Britain’s MI5 has always maintained that the UK is just four meals from anarchy. So with fractured supply chains, rising costs and failing agricultural policy, how worried should the Brits, who are net importers of food, be about our national food security?
Host, Ross Ashcroft, met up with Agricultural analyst, Michael Raw to discuss.
One of the primary objectives of any government is to feed its people. But geopolitical events over recent months highlight the fact that many governments in countries who are dependent on food imports have lost sight of their responsibilities.
Food security, particularly for a net importer like the UK, is a serious but often overlooked issue. There is an expectation that the rest of the world will continue to export food to the UK.
But the reality is many food exporting countries are putting controls on their exports and rationing demand. In other words, the world is entering a new era of protectionism.
Michael Raw highlights, for example, that Indonesia is controlling the export of its palm oil and Argentina is putting controls on the export of soya. In addition, wheat prices recently hit record highs in response to the Russia/Ukraine conflict. This is happening against a backdrop in which Russia/Ukraine contribute a quarter of all the world’s wheat.
”The exports from the Black Sea have just come to a dead stop. So Turkey, Egypt and the North African countries have lost their supply, and they’re now searching the world to replace that”, says Raw.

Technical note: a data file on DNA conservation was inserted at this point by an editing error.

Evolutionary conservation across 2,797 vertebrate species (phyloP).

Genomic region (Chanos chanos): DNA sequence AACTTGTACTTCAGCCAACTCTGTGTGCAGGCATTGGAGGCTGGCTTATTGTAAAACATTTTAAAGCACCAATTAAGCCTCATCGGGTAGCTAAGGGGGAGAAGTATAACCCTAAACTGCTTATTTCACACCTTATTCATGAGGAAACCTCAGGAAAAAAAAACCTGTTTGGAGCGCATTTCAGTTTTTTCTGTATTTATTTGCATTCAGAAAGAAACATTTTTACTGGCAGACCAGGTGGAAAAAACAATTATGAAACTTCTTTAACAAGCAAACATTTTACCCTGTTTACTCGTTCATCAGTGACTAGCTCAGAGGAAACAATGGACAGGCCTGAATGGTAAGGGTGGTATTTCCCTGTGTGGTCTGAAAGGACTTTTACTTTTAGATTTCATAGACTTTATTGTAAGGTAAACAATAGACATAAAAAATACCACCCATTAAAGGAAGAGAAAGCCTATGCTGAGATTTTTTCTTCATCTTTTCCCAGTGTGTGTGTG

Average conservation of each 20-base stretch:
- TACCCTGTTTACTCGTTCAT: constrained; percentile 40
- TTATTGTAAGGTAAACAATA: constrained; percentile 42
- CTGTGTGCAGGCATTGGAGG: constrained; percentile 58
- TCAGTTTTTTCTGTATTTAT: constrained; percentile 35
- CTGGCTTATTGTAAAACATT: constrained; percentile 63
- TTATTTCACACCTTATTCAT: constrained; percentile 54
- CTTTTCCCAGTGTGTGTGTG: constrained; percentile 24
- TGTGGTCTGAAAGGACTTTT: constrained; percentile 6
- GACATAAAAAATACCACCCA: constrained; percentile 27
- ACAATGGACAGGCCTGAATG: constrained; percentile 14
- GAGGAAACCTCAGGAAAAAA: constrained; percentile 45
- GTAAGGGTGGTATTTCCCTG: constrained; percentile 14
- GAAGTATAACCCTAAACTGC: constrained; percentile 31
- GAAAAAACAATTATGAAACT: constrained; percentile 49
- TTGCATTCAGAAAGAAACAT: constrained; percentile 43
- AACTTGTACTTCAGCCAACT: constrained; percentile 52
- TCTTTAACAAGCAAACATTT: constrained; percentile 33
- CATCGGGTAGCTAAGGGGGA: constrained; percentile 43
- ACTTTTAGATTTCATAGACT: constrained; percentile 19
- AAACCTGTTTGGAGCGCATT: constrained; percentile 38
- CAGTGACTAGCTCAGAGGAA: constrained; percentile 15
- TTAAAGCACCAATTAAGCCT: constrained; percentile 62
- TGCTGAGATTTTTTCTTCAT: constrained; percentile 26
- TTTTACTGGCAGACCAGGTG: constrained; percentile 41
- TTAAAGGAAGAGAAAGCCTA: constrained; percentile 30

The UK is less self-sufficient than many other countries and is therefore more vulnerable to the effects of protectionism than is, for example, a net exporting and more self-sufficient nation like the Netherlands.
The UK is reliant on imported food in the context of inelastic demand which would suggest that the country is particularly vulnerable to any drastic changes in supply.
Raw explains the mechanism:
”Inelastic demand means the demand curve is virtually straight up and down. You are not going to eat a different quantity of food next week to what you ate last week. So the quantity of food demanded does not really change. But if the supply changes, the effect on price is quite dramatic.”
Raw gives some concrete examples of how this mechanism works in practice:
”If you over-supply a market for a particular product by say three percent”, says Raw, ”you won’t get just a three percent fall in price but a 12 percent fall. If you over-supply that market by five percent, you will get a 20 percent fall in price. If you over-supply that market by 10 percent, you’ll get a 50 percent fall in price.”
Crystallizing the notion that a supply chain collapse in the UK is a realistic prospect is highlighted by Raw’s contention that the reverse is also true: